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Sala delle Asse, detail of Monochrome during the restoration (2012-2015)

Leonardo da Vinci1498 ca

Sforzesco Castle

Sforzesco Castle
Milan, Italy

In a letter dated 21st April 1498, the secretary Gualtiero da Bascapè informed the duke Ludovico maria Sforza called il Moro that Leonardo da Vinci had promised to complete by the following September the decoration of the sala delle Asse, a large room in the north-east corner of the Castle, at the feet of the Falconiere tower. Leonardo’s decorative design, on which collaborators may have assisted, was for a great pergola of mulberries, starting from large trees painted along the walls that grew upwards to the vault in a close tangle of branches and golden cords, woven in complicated knots of great elegance. On the vault are cartouches bearing inscriptions that record, in chronological order, the marriage (1493-94) of Ludovico il Moro’s niece, Bianca Maria Sforza, to the Emperor Maximilian, the investiture of Ludovico as duke (1495) and, lastly, his journey (1496) with Beatrice to request help from Maximilian in the war against Charles VIII. The fourth cartouche, now illegible, recorded the victory of Louis XII, king of France, over Ludovico il Moro. In the centre is a shield quartered with the arms of the Sforza and Este families. On the room’s northern walls is a large area of preparatory drawing known as the Monochrome, depicting the powerful roots of a mulberry tree working their way into the ground and, with overwhelming strength, breaking up the square-shaped rocks and boulders. This illusionistic composition framed the mouth of the great fireplace that existed in the room in Ludovico il Moro’s day. When the French arrived and the dukedom of Milan was conquered in 1499, Leonardo had to flee the city, probably leaving this work unfinished.
The surprising choice of the mulberry tree, in Italian moro or, in Lombard dialect morone, to decorate Ludovico’s reception hall was a clear reference to his nickname of il Moro, and recalled his role in encouraging the plantation of mulberries, on which Lombardy’s flourishing silk production was based. Also, from a symbolical viewpoint, this tree, defined as sapientissima omnium arborum, was used to celebrate Ludovico’s wise policies and the stability of the dukedom under his governance.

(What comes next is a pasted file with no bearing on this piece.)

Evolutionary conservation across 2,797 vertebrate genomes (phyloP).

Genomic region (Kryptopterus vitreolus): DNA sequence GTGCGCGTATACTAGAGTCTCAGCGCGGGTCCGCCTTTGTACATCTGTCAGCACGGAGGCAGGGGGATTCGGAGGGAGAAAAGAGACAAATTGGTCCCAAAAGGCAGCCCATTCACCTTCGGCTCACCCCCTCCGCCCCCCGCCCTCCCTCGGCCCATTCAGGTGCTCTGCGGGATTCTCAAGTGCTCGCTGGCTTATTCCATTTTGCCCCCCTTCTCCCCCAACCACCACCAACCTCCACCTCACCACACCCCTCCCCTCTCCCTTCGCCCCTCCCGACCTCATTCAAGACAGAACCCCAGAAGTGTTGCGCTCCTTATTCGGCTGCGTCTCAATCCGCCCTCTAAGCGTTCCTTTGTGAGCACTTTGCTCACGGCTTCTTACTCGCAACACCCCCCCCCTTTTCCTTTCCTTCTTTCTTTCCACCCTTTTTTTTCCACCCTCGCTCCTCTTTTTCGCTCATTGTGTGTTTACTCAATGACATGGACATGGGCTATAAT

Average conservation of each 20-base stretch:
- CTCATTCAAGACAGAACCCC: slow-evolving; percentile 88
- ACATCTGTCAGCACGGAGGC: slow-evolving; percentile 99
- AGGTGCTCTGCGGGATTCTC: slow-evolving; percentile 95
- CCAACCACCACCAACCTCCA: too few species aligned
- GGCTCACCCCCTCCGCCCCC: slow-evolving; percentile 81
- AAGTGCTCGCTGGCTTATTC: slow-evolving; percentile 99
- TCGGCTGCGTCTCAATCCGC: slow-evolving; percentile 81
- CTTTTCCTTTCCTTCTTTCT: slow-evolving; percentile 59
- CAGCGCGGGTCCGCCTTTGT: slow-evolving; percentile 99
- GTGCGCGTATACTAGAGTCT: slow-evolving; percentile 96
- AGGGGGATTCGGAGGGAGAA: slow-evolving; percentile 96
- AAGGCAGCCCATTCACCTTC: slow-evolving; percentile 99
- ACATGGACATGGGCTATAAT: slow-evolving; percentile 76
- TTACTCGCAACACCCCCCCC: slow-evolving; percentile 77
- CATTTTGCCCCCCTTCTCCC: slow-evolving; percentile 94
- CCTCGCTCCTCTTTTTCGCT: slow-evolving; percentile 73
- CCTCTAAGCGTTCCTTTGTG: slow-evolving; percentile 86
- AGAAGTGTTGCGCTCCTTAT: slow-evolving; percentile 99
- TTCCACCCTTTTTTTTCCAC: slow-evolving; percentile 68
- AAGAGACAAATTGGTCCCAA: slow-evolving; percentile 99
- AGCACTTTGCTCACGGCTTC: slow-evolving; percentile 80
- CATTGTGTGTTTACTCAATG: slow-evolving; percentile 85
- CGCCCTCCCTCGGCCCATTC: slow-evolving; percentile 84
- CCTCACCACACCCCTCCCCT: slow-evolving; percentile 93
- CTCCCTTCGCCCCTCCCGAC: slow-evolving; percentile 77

A letter dated 1498 specified that specified that “Lunedì si desarmerà la camera grande da le asse coè da la tore.”– that is to say that the wooden planks on the walls, often used at the time to insulate rooms against cold and damp, would be removed. Based on this element, architect Luca Beltrami, who supervised the complete restoration of Sforza Castle at the end of the nineteenth century and the discovery of Leonard’s decoration, rechristened it the "Sala delle Asse (Room of Planks)". In actual fact, in Ludovico’s time the room was known as la camera detta de’moroni (the mulberry room), as recorded in chapter 20 of Luca Pacioli’s Divina Proporzione (1509).
Over the years, the sala delle Asse was put to a variety of uses and the decoration was covered over several times with white limewash, often used in the past to disinfect buildings. The polychrome decoration, together with some fragments of the monochrome one, was discovered in the late nineteenth century, during restoration work by Luca Beltrami, also thanks to the important research and stratigraphic investigations carried out by the art historian Paul Müller-Walde. Under Beltrami’s direction, between 1893 and 1902 the painter and restorer Ernesto Rusca completely redid the polychrome decoration of the vault and the lunettes, faithfully following the traces of paintwork found. During restoration work in the 1950s, the restorer Ottemi della Rotta did not entirely remove Rusca’s repainting, but just lightened it. In that period, the Monochrome was completely uncovered and, with its new layout designed by architects’ studio BBPR, was opened for public viewing.
For some time the Monochrome, like the rest of the room’s decoration, had been in a very poor state that not only threatened conservation of the artwork, but also made it difficult to decipher. From 2012, therefore, the 1950s exhibition layout of wooden planks was removed and an important programme began to investigate and analyse the artwork with a view to better understanding and restoring it, in collaboration with the Opificio delle Pietre Dure (a restoration institute in Florence) and the Ministry of Cultural Heritage. This led to the urgent restoration of the Monochrome, completed in 2015.

Details

  • Title: Sala delle Asse, detail of Monochrome during the restoration (2012-2015)
  • Creator: Leonardo Da Vinci
  • Date Created: 1498 ca
  • Location: Milan, Sforza Castle, Museum of Ancient Art, Sala delle Asse
  • Type: Preparatory drawing on wall
  • Rights: Comune di Milano - Civiche Raccolte Artistiche, Castello Sforzesco, Milano
  • External Link: http://www.saladelleassecastello.it/
  • Medium: Charcoal, pigments based on ocher spread with a brush
  • Original title: Monocromo

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